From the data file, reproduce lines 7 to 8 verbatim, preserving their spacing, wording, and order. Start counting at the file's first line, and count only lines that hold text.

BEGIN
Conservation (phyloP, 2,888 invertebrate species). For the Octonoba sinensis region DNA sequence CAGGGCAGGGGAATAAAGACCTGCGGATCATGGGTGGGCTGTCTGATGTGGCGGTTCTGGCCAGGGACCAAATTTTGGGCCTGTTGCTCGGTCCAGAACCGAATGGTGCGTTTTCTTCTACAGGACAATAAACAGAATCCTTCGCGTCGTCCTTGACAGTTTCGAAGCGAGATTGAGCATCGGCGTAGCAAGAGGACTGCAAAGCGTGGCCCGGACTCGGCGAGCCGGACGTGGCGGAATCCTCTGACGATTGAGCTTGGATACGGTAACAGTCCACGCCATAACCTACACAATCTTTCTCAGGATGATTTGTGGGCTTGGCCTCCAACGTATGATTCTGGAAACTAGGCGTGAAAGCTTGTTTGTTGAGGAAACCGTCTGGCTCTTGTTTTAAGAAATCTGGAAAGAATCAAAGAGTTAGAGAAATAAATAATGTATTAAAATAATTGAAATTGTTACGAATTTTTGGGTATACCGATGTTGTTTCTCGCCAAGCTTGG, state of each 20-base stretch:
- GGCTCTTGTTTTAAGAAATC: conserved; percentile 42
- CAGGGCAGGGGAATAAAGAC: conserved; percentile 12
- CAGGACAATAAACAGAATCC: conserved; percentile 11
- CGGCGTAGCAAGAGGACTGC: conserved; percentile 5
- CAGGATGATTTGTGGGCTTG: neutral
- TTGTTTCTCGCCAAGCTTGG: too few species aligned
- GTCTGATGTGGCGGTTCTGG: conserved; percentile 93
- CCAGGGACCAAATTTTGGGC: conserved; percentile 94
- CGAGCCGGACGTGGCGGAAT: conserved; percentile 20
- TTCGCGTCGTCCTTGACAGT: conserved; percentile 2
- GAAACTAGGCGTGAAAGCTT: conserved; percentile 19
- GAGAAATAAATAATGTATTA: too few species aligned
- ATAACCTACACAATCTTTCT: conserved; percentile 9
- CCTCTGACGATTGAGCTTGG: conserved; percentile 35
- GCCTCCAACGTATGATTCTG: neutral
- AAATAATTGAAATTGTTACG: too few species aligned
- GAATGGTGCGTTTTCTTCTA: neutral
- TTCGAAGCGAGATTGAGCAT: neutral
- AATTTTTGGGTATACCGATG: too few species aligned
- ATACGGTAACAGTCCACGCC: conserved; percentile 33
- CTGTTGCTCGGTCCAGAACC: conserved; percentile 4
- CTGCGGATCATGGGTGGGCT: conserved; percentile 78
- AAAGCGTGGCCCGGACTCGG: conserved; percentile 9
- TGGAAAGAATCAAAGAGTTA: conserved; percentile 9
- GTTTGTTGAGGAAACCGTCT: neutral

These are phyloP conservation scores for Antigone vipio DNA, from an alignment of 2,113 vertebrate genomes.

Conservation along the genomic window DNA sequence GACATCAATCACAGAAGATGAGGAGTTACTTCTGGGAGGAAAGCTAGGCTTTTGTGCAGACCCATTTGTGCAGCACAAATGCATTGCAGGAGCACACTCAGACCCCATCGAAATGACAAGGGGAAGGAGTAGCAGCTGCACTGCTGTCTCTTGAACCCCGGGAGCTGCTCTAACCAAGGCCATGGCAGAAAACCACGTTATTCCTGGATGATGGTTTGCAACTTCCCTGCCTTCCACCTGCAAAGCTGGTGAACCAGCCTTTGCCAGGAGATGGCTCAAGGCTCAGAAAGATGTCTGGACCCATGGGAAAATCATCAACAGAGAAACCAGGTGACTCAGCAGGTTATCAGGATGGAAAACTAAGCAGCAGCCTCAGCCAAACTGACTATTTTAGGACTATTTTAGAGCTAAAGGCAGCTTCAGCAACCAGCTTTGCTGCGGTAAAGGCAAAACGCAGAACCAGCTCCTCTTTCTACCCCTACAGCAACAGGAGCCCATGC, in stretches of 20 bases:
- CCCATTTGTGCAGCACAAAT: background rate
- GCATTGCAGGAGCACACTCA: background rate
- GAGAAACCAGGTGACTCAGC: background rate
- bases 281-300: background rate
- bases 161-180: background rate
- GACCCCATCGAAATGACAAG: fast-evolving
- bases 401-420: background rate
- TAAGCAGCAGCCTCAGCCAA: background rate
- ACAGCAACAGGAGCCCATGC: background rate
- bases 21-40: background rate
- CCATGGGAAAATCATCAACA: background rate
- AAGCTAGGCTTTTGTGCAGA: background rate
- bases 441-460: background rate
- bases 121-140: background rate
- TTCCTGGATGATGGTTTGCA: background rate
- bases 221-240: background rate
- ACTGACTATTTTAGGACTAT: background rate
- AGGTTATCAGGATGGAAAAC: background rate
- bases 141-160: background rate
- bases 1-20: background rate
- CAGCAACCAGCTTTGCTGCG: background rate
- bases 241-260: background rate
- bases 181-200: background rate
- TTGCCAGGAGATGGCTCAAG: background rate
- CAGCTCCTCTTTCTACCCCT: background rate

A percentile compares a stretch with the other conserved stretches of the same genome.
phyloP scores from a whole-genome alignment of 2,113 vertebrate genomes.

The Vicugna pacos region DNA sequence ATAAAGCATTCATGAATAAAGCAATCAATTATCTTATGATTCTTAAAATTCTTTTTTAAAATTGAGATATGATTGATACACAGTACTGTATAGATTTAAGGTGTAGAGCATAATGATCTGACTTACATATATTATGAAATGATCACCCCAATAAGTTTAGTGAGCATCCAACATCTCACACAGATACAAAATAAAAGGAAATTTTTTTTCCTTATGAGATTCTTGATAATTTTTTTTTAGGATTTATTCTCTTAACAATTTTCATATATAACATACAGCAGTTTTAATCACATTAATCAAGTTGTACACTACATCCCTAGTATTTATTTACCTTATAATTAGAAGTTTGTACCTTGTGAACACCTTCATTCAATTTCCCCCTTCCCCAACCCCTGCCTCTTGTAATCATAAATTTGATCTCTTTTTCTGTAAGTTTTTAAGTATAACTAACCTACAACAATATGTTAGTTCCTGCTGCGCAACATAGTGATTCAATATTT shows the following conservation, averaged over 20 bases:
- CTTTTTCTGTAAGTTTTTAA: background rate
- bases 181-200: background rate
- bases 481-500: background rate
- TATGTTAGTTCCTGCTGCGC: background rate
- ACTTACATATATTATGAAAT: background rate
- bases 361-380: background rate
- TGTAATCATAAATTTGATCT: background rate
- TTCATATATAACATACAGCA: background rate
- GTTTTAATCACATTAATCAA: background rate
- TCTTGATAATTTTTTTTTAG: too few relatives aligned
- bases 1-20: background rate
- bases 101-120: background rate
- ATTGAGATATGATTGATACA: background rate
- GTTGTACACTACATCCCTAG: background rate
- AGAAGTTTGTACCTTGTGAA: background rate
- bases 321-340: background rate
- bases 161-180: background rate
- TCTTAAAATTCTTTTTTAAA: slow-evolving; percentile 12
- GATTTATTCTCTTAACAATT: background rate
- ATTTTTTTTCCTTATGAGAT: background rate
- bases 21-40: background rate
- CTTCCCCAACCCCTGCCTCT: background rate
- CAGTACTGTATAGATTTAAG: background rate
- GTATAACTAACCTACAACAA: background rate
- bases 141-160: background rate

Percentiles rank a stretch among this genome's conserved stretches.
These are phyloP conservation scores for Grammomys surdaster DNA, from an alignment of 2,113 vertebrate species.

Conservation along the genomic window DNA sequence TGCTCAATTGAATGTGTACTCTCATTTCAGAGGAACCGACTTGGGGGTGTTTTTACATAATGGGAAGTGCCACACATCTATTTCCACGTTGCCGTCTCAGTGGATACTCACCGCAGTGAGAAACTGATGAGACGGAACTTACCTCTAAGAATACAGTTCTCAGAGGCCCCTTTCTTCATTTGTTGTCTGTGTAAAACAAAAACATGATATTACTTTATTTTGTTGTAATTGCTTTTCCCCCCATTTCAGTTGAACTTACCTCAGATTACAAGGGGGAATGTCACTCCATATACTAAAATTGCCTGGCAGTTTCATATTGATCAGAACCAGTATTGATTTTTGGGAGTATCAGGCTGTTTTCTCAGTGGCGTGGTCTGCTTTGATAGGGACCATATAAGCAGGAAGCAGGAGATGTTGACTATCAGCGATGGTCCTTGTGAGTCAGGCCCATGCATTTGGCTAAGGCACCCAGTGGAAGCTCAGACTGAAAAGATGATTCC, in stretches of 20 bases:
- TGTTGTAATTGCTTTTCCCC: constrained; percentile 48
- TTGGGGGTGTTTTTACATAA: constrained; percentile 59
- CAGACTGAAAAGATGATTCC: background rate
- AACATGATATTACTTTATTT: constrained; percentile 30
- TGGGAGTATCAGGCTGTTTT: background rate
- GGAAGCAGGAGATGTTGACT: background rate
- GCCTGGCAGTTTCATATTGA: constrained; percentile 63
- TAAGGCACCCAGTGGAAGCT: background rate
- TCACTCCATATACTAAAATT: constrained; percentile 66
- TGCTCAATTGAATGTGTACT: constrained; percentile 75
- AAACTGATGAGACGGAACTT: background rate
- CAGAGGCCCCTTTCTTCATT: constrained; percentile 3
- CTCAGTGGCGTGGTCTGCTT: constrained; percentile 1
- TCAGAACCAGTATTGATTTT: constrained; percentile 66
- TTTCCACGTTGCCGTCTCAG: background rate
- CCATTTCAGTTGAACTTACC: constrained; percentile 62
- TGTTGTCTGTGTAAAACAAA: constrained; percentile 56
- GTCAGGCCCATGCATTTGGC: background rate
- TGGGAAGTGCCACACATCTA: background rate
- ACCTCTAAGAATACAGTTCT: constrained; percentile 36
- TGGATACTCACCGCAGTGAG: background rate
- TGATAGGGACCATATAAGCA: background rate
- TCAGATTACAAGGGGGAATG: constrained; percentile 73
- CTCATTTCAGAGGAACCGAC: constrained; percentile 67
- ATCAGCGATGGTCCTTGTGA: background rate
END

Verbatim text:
- TTGTTTCTCGCCAAGCTTGG: too few species aligned
- GTCTGATGTGGCGGTTCTGG: conserved; percentile 93